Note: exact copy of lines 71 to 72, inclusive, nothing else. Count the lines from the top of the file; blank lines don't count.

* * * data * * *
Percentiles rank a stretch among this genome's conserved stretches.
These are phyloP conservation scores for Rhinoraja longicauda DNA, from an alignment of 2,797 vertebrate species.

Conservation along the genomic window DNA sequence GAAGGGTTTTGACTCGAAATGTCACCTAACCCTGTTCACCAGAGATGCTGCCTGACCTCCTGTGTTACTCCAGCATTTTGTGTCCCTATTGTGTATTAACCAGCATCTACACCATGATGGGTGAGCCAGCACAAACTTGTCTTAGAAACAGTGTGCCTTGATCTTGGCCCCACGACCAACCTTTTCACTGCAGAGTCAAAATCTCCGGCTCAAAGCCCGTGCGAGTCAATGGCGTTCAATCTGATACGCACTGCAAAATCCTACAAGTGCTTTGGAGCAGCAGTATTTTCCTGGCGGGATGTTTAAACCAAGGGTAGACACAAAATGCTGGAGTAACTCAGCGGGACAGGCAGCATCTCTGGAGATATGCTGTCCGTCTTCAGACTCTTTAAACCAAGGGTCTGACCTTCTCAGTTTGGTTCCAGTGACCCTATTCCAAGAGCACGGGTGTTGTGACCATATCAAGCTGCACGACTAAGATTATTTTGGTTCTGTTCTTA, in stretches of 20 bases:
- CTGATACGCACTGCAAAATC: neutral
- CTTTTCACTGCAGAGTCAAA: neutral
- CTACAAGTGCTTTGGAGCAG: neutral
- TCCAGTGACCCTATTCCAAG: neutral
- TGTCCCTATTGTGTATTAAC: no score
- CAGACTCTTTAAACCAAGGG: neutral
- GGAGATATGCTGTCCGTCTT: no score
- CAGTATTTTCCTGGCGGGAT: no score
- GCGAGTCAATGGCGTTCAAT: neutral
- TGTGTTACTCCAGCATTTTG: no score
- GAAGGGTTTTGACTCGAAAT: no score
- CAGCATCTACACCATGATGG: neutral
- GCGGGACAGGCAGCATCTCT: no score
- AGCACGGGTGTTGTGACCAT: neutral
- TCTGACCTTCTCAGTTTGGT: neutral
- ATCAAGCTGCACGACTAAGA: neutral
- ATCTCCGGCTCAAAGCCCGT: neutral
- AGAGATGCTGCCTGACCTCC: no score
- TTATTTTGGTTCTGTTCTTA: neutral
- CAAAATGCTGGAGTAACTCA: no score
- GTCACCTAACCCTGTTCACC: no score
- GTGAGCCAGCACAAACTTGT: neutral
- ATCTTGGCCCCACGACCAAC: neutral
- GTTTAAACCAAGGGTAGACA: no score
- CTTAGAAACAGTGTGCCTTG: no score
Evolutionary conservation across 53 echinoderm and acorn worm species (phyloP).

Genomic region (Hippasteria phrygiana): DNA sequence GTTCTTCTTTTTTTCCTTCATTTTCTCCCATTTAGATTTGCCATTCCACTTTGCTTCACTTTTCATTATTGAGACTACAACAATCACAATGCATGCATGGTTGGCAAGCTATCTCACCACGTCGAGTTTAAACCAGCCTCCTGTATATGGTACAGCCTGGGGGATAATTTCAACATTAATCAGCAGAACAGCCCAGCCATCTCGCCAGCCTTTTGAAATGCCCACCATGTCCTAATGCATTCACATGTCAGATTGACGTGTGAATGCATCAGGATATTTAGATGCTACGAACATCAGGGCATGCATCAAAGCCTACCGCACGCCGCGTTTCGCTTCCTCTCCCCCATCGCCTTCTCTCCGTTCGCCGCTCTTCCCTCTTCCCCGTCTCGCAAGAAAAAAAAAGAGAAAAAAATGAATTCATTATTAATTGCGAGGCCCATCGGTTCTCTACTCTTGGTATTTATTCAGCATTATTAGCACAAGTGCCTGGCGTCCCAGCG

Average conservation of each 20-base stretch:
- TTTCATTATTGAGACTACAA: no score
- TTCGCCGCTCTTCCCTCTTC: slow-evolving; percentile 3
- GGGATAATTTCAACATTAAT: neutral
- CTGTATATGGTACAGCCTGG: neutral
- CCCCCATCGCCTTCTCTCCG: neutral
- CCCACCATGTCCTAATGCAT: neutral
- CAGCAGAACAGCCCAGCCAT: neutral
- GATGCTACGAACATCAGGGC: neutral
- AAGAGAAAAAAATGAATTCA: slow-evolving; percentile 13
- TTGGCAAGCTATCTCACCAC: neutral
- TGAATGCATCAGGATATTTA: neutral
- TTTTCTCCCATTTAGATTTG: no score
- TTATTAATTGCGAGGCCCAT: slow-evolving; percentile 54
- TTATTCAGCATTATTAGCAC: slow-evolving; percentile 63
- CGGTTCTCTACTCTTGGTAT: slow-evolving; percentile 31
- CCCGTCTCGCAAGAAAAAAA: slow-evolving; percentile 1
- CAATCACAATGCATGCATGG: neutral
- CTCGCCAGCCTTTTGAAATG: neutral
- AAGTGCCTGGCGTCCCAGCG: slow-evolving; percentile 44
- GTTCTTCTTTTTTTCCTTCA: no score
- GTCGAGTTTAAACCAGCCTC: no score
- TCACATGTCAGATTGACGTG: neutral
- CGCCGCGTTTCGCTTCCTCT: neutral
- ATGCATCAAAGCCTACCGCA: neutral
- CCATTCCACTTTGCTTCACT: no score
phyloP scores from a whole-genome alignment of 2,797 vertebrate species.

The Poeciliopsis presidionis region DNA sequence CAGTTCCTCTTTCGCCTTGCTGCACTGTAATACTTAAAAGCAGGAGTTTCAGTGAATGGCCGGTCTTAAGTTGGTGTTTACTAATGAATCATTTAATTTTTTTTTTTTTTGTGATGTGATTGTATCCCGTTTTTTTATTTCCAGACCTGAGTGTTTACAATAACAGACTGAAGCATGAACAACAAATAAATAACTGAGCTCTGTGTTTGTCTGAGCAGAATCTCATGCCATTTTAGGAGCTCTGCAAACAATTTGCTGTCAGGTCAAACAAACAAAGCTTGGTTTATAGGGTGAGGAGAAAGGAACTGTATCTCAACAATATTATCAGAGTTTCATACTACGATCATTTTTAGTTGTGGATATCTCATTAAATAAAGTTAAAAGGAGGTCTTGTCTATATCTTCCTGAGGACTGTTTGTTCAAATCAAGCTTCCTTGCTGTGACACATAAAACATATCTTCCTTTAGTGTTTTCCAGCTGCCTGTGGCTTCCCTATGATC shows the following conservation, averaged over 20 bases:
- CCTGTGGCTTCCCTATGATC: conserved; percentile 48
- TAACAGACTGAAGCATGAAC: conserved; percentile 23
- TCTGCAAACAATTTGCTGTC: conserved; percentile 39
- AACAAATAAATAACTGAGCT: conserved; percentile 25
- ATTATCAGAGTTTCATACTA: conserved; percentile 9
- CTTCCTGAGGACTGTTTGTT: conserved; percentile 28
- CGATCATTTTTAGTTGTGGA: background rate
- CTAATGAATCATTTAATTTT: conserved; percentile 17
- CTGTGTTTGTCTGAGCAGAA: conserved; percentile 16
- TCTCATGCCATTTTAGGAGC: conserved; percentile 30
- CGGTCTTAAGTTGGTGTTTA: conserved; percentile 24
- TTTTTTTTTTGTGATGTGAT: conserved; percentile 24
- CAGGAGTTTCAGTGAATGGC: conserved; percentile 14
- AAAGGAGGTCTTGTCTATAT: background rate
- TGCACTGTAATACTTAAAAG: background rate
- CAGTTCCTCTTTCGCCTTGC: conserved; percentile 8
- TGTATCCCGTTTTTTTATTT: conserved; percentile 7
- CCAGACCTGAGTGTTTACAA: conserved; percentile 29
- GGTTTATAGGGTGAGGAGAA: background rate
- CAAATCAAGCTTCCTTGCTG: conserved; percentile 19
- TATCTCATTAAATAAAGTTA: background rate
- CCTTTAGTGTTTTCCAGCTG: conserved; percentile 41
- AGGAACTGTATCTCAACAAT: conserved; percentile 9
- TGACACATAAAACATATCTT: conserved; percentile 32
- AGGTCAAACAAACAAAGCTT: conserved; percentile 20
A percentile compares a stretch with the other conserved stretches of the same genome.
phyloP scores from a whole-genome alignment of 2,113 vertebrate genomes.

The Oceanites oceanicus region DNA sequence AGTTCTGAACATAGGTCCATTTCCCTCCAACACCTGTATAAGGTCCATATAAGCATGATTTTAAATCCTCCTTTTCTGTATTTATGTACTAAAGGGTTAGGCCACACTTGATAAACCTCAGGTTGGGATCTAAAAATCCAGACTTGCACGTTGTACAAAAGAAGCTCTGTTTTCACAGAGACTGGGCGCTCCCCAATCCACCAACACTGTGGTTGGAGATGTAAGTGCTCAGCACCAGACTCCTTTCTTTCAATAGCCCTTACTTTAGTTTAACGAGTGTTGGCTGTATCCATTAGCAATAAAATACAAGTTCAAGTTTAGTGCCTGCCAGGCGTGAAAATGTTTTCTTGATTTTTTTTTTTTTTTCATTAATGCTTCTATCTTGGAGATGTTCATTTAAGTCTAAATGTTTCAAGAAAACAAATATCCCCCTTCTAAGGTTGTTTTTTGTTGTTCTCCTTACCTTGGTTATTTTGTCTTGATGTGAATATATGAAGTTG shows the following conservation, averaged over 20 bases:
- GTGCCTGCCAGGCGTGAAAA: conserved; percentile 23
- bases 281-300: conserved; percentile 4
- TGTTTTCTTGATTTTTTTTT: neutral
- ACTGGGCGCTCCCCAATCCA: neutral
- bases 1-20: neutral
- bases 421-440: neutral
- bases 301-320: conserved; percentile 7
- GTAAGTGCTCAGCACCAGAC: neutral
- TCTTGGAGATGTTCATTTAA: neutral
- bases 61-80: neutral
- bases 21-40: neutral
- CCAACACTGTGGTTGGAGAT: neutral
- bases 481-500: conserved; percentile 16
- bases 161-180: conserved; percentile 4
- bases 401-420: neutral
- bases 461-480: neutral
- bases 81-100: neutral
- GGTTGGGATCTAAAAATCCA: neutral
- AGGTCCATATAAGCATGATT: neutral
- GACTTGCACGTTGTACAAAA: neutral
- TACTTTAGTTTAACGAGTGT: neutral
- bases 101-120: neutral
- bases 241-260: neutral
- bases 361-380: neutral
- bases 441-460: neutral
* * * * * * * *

- CAGGAGTTTCAGTGAATGGC: conserved; percentile 14
- AAAGGAGGTCTTGTCTATAT: background rate